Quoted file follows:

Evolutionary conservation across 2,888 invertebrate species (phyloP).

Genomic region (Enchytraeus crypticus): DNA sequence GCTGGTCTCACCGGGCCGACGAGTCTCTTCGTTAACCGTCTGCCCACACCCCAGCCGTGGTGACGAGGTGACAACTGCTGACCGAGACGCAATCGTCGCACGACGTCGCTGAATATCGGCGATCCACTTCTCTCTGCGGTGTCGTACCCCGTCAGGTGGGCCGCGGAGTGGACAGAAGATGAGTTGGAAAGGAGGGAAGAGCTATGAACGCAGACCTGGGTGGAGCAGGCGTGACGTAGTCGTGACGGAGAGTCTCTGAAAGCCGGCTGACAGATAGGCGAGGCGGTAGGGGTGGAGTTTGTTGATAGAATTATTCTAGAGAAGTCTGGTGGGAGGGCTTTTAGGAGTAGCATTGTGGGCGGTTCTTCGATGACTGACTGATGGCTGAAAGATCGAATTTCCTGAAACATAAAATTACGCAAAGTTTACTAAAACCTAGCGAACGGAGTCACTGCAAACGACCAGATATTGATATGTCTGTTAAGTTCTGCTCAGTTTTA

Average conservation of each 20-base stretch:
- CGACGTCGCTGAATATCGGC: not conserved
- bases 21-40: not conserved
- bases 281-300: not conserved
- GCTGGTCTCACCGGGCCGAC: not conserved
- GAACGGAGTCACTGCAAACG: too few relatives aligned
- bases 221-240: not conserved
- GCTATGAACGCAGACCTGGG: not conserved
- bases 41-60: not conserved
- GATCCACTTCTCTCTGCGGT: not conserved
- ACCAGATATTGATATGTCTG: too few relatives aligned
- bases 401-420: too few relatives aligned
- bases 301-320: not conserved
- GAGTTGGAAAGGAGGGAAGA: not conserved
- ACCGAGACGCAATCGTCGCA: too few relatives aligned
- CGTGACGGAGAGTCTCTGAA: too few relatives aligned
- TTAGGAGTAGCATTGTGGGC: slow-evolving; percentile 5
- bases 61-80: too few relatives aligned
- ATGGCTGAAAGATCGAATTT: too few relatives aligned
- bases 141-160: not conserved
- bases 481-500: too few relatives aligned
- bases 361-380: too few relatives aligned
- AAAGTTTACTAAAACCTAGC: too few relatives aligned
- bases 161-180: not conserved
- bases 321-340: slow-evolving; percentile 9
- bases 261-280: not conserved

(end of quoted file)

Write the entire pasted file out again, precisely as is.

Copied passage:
Evolutionary conservation across 2,888 invertebrate species (phyloP).

Genomic region (Enchytraeus crypticus): DNA sequence GCTGGTCTCACCGGGCCGACGAGTCTCTTCGTTAACCGTCTGCCCACACCCCAGCCGTGGTGACGAGGTGACAACTGCTGACCGAGACGCAATCGTCGCACGACGTCGCTGAATATCGGCGATCCACTTCTCTCTGCGGTGTCGTACCCCGTCAGGTGGGCCGCGGAGTGGACAGAAGATGAGTTGGAAAGGAGGGAAGAGCTATGAACGCAGACCTGGGTGGAGCAGGCGTGACGTAGTCGTGACGGAGAGTCTCTGAAAGCCGGCTGACAGATAGGCGAGGCGGTAGGGGTGGAGTTTGTTGATAGAATTATTCTAGAGAAGTCTGGTGGGAGGGCTTTTAGGAGTAGCATTGTGGGCGGTTCTTCGATGACTGACTGATGGCTGAAAGATCGAATTTCCTGAAACATAAAATTACGCAAAGTTTACTAAAACCTAGCGAACGGAGTCACTGCAAACGACCAGATATTGATATGTCTGTTAAGTTCTGCTCAGTTTTA

Average conservation of each 20-base stretch:
- CGACGTCGCTGAATATCGGC: not conserved
- bases 21-40: not conserved
- bases 281-300: not conserved
- GCTGGTCTCACCGGGCCGAC: not conserved
- GAACGGAGTCACTGCAAACG: too few relatives aligned
- bases 221-240: not conserved
- GCTATGAACGCAGACCTGGG: not conserved
- bases 41-60: not conserved
- GATCCACTTCTCTCTGCGGT: not conserved
- ACCAGATATTGATATGTCTG: too few relatives aligned
- bases 401-420: too few relatives aligned
- bases 301-320: not conserved
- GAGTTGGAAAGGAGGGAAGA: not conserved
- ACCGAGACGCAATCGTCGCA: too few relatives aligned
- CGTGACGGAGAGTCTCTGAA: too few relatives aligned
- TTAGGAGTAGCATTGTGGGC: slow-evolving; percentile 5
- bases 61-80: too few relatives aligned
- ATGGCTGAAAGATCGAATTT: too few relatives aligned
- bases 141-160: not conserved
- bases 481-500: too few relatives aligned
- bases 361-380: too few relatives aligned
- AAAGTTTACTAAAACCTAGC: too few relatives aligned
- bases 161-180: not conserved
- bases 321-340: slow-evolving; percentile 9
- bases 261-280: not conserved